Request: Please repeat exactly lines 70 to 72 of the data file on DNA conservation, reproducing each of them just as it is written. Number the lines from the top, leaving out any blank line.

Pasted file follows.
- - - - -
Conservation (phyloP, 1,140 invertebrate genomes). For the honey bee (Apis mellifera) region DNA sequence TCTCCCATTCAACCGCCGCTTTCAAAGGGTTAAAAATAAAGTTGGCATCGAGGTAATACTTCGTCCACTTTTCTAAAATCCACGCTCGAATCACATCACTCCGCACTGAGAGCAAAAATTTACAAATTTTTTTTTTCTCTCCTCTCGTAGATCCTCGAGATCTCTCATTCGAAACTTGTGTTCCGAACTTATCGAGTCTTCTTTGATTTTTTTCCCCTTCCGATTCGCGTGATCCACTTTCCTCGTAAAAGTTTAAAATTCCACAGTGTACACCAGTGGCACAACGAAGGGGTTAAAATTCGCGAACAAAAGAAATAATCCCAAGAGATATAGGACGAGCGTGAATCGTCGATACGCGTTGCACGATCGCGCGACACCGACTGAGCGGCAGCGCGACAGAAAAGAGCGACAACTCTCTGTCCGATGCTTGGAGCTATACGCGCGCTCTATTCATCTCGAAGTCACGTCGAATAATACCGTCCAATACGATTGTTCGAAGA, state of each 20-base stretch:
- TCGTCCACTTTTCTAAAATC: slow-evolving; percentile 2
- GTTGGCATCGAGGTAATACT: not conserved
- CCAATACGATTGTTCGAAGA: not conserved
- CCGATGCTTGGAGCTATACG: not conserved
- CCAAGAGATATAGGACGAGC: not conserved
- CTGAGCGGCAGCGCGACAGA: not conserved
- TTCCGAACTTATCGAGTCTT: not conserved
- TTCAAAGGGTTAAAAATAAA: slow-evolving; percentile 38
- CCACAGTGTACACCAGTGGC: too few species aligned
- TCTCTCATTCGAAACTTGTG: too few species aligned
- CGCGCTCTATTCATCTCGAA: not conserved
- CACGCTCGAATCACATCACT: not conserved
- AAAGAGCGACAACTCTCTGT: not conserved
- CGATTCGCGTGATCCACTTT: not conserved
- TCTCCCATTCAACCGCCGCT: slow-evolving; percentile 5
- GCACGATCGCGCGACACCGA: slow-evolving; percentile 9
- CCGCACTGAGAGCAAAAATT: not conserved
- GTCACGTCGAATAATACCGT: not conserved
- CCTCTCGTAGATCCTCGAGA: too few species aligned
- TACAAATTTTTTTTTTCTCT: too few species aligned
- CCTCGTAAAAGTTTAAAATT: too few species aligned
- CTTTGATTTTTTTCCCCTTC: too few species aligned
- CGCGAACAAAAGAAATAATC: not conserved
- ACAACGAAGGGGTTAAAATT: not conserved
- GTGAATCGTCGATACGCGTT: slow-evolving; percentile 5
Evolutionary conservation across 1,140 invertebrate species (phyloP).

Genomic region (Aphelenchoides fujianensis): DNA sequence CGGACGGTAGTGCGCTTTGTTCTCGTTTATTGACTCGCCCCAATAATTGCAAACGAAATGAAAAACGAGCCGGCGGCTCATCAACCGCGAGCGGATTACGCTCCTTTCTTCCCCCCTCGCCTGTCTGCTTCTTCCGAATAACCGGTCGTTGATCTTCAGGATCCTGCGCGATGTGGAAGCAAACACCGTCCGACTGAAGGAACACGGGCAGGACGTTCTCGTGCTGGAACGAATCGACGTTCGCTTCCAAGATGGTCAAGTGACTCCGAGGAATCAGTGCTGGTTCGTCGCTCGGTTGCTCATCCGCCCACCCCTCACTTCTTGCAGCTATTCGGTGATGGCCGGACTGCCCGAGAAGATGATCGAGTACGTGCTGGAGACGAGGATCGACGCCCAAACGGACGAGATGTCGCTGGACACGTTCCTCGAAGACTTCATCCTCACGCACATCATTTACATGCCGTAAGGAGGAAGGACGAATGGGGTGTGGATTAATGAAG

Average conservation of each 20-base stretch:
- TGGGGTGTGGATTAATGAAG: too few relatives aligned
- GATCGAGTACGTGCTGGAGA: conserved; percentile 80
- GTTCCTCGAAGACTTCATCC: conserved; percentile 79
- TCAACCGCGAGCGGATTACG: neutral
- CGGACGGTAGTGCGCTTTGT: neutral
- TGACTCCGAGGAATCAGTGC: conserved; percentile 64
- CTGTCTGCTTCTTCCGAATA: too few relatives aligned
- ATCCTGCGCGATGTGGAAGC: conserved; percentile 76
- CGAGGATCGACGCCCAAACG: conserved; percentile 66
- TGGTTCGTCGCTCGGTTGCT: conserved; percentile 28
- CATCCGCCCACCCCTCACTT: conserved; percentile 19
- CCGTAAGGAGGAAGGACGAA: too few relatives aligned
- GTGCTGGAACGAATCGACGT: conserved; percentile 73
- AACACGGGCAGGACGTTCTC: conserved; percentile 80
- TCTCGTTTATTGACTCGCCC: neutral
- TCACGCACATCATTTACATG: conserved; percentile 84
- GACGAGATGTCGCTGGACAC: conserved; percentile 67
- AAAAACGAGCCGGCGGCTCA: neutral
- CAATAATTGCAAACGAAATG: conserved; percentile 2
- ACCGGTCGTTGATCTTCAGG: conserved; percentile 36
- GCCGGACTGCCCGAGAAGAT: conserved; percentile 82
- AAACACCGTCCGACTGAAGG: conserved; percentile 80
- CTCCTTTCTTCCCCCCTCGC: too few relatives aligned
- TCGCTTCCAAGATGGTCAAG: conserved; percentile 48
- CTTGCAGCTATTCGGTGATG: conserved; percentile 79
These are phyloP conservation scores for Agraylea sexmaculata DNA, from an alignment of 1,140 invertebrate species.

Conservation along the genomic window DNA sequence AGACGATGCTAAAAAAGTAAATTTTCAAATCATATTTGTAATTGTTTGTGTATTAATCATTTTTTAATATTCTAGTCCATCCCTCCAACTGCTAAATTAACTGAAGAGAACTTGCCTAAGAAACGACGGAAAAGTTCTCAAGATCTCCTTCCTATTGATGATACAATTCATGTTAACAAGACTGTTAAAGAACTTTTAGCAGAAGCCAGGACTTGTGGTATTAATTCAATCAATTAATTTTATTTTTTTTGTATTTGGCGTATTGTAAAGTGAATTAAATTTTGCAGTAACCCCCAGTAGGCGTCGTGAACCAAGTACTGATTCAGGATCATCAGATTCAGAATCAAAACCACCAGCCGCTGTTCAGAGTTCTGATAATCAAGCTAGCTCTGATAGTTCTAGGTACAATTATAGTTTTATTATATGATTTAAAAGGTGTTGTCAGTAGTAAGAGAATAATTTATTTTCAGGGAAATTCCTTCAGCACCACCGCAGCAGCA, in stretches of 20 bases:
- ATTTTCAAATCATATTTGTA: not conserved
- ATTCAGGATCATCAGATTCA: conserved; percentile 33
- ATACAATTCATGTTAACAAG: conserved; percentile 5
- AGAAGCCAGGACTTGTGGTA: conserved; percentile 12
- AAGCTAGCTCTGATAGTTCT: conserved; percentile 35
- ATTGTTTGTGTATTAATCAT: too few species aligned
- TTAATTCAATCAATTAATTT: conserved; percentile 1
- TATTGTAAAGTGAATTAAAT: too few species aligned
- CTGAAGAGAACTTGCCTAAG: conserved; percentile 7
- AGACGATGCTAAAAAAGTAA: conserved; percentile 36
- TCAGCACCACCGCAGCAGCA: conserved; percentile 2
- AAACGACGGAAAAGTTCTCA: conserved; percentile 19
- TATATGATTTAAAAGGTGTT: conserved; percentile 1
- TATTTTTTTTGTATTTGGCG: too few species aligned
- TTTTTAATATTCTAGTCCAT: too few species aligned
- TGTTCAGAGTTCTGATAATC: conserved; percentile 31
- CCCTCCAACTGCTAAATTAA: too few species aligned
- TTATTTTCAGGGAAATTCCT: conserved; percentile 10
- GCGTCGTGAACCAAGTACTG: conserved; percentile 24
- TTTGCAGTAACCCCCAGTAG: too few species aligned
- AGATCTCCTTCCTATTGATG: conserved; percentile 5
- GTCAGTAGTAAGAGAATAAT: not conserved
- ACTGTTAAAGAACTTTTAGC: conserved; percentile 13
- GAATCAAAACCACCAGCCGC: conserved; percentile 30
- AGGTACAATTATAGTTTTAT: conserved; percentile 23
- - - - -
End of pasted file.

- TATTTTTTTTGTATTTGGCG: too few species aligned
- TTTTTAATATTCTAGTCCAT: too few species aligned
- TGTTCAGAGTTCTGATAATC: conserved; percentile 31